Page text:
Puakea Golf Course This inland public course opened to the public in 1997 as a 10-hole, par-41 course. In 1992, during the original course construction, a hurricane hit the island. Only 10 of the holes were salvageable, so that’s how it opened. Then in 2003, the final eight holes were added during a renovation. This unassuming 6,954-yard Robin Nelson design is ranked by experts as one of the state’s best. The first hole plays toward Costco, but then the course quickly throws plenty of rolling doglegs and elevation changes your way. There are no oceanfront holes nor lava rocks, but there are gorgeous Pacific vistas in the distance and well-designed holes. Pay attention and you should score well, whatever your handicap. Its signature hole, the par-3 6th, is downhill and scenic, with the set of the original Jurassic Park movie playing as the backdrop. I was bummed to see the addition of more houses around the front nine since I first played here five years ago, but liked the course just as much. Don’t expect the fancy resort golf experience, but do anticipate it to be quite a find. And a meal at the on-site cafe is worthwhile.
Puakea Golf Course | puakeagolf.com
Ocean Course Hokuala This 7,156-yard Jack Nicklaus design has been around for years under various names — recently as Kauai Lagoons Golf Club. It was also the original home of the Grand Slam. Regardless, it’s under new management from Timbers Resort. The day I play it’s windy. More so than usual by the back nine, I'm told. As in a three-club gust, at times. The front nine rolls smoothly. There are some really scenic holes. That’s one thing about Kauai courses — the scenery is so spectacular that it’s very easy to get visually distracted and lose focus on your golf game. Frankly, I expected some more beast-like holes from Nicklaus on the first nine and was more than pleasantly surprised that it was player-friendly. The cart drives on holes 5 and 6 are essentially through what looks like gorgeous jungles, by the way. Your tee shot on 6 needs to carry over one of those areas, so beware. By the back nine, you reach the Pacific. You get a front-row view on what’s known as Hawaii's longest stretch of contiguous ocean holes — a half-mile’s worth, spanning four holes. Expect your score to go up on the back nine, as the gusts pick up. The knockout punch: The downhill par-3 14th that flanks the water. Greens roll true and consistent for every hole, with plenty of undulation. This course has been ranked in Hawaii’s top four; for its sheer combination of beauty, challenge, layout, immaculate conditioning, and flat-out fun factor. Green fees run as high as $265 for visitors, but rates vary lower.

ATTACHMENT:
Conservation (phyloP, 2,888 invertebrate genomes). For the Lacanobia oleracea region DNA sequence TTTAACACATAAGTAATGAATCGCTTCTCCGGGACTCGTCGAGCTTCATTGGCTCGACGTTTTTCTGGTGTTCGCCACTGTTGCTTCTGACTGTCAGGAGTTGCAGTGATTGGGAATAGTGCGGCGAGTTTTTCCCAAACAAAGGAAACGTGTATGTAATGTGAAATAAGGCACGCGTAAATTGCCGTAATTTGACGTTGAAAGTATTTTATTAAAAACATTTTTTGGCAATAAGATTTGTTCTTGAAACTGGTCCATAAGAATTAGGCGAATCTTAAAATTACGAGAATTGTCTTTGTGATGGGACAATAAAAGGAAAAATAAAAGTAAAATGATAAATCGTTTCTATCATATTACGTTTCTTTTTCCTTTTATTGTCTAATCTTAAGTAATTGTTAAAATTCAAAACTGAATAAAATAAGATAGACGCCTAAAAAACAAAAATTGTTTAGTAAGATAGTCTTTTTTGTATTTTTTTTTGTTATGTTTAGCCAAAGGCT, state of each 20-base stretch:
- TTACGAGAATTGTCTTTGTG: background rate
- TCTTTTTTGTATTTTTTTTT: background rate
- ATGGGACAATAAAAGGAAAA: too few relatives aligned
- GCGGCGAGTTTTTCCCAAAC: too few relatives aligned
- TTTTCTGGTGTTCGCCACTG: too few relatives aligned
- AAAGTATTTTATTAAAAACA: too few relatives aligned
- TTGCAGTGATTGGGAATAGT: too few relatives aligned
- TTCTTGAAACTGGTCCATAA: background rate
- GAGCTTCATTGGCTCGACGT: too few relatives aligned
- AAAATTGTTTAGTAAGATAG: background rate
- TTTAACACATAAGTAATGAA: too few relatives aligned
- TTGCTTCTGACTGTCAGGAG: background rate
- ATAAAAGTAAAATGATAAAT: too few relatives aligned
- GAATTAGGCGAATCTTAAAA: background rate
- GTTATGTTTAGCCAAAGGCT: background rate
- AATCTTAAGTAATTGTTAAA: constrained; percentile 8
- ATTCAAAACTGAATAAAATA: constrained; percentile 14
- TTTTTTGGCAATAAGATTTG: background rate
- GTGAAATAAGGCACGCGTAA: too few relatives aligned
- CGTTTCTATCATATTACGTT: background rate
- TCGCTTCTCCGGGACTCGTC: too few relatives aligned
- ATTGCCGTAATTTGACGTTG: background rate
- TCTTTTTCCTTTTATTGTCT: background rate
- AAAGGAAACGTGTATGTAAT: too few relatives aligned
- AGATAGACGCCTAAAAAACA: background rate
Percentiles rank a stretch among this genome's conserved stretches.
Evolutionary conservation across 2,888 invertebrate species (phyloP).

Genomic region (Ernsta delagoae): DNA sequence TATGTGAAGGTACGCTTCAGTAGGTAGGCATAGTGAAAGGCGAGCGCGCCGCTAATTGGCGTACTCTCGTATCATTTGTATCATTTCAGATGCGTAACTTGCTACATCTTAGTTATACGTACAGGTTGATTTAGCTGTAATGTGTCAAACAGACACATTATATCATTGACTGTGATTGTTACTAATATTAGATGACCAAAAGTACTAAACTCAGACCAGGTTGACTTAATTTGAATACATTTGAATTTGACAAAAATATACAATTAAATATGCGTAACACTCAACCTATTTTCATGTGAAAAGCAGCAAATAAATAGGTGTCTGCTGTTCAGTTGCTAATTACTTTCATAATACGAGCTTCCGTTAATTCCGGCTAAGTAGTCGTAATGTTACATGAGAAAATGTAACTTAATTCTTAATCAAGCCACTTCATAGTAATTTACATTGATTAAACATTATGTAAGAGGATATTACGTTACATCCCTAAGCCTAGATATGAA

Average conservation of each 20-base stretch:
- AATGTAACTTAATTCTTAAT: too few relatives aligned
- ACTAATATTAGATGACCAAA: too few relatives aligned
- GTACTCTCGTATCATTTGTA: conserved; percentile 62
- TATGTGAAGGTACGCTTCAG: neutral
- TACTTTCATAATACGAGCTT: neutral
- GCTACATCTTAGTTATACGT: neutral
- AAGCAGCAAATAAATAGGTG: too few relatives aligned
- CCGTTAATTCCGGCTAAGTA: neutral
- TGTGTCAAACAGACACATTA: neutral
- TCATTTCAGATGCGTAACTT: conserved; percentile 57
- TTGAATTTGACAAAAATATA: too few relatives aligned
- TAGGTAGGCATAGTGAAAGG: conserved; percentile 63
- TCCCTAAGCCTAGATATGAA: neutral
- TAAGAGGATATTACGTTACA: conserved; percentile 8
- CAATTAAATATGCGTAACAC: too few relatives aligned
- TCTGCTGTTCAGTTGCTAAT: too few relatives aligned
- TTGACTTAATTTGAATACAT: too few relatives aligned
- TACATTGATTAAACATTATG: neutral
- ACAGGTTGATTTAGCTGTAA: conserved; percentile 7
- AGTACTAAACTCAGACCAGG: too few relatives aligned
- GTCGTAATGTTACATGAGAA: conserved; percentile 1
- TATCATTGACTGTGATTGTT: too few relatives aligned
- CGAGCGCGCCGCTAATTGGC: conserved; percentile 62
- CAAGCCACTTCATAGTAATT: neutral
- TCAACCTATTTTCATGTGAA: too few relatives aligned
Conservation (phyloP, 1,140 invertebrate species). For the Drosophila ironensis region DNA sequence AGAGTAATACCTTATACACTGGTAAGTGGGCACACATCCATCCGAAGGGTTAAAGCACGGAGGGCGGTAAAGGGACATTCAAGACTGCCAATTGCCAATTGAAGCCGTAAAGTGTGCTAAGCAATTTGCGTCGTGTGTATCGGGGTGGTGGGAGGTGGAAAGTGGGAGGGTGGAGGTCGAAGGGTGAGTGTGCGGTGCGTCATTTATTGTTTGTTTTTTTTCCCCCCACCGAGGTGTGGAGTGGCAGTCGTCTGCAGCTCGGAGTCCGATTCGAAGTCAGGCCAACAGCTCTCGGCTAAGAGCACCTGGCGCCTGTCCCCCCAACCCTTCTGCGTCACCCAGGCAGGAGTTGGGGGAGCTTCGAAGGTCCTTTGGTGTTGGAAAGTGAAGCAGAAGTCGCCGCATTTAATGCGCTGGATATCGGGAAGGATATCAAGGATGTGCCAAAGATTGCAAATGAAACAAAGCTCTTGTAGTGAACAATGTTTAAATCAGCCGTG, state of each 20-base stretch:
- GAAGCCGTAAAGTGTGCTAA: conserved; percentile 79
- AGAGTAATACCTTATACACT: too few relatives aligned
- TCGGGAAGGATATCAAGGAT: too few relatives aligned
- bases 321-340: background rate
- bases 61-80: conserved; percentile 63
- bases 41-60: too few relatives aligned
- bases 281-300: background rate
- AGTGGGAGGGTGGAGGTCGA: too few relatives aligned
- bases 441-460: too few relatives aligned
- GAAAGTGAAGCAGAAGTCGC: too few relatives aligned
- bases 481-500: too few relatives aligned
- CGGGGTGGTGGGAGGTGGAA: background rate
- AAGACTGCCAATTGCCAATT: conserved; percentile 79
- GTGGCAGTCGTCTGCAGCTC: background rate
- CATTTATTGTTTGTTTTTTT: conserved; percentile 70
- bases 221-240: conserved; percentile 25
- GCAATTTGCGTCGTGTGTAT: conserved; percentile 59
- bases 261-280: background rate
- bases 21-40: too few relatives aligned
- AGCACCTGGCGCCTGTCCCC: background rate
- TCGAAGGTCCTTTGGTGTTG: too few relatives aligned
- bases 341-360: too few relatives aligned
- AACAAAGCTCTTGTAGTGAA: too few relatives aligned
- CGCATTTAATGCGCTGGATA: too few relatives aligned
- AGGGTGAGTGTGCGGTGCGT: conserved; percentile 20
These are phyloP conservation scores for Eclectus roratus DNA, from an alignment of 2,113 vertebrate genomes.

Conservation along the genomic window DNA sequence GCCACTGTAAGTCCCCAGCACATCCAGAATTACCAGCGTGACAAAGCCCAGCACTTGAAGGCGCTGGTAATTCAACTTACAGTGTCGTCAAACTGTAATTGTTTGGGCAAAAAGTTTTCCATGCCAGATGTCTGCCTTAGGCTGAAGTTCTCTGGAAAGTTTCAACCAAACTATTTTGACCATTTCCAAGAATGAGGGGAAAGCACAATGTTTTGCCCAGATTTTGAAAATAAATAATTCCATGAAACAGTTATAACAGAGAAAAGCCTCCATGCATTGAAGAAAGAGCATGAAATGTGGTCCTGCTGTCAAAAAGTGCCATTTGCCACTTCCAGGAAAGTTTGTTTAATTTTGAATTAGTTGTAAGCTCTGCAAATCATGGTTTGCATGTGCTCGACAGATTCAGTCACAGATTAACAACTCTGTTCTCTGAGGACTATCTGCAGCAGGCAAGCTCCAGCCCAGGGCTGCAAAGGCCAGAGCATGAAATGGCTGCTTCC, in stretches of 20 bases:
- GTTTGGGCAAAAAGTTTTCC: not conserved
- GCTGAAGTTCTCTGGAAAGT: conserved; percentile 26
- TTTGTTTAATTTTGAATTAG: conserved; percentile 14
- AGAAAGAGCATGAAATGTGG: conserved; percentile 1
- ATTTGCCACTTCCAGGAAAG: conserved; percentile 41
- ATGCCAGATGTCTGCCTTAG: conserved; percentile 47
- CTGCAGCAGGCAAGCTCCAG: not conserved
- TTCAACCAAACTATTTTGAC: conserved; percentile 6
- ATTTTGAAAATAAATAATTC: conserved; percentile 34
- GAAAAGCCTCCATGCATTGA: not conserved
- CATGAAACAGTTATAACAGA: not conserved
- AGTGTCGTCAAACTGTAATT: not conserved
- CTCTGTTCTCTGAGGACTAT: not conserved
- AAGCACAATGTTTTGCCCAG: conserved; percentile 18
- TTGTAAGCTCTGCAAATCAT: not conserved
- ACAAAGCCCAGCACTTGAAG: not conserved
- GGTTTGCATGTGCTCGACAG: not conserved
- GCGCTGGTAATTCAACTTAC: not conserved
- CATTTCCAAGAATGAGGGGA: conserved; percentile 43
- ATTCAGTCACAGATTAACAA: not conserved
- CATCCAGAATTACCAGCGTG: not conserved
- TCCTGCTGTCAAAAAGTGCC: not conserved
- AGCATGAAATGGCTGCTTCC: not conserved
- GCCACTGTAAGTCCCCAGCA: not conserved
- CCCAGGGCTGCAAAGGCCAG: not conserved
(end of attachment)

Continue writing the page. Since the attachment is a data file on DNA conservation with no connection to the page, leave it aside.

WHERE TO STAY
Princeville Resort This is a five-star hotel I’ve stayed at before, while it was a St. Regis property. It’s still outstanding and popular. On the north shore, it offers jaw-dropping views that span scenic Hanalei Bay. You can lay in bed, watch the unimpeded view, and listen to crashing waves — as tranquil as it gets. And there’s French coffee press service delivered to your room.
Timbers Resort Kauai Close to the Lihue Airport - but without the noise - this ocean setting is nothing short of spectacular. These are deluxe private residences that you rent out, but you still get all of the amenities of a hotel. If you happen to be going with other families, it’s the perfect place to share. Hualani’s is the onsite restaurant, down by the main infinity pool. Awesome food and atmosphere.
WHAT ELSE TO DO The Napali Sunset Cruise from Holo Holo Charters made everyone happy — except for one dude in the back of the boat who apparently couldn’t handle the waves. The 70-mile, 3.5-hour journey will take you into caves along dramatic cliffs. The scenery is amazing, as is the sunset. They serve drinks the entire time and a light dinner. You can sit inside or out.
WHERE TO EAT The golf courses all have pretty good grills with various standout menu items. I tried poke for the first time ever at Makai, and really enjoyed it. Had the chicken musubi at Wailua, too, which was great. One standout I loved: The Bistro in Kilauea, which came highly recommended as a favorite among locals. The St. Louis ribs are as good as any I’ve tasted.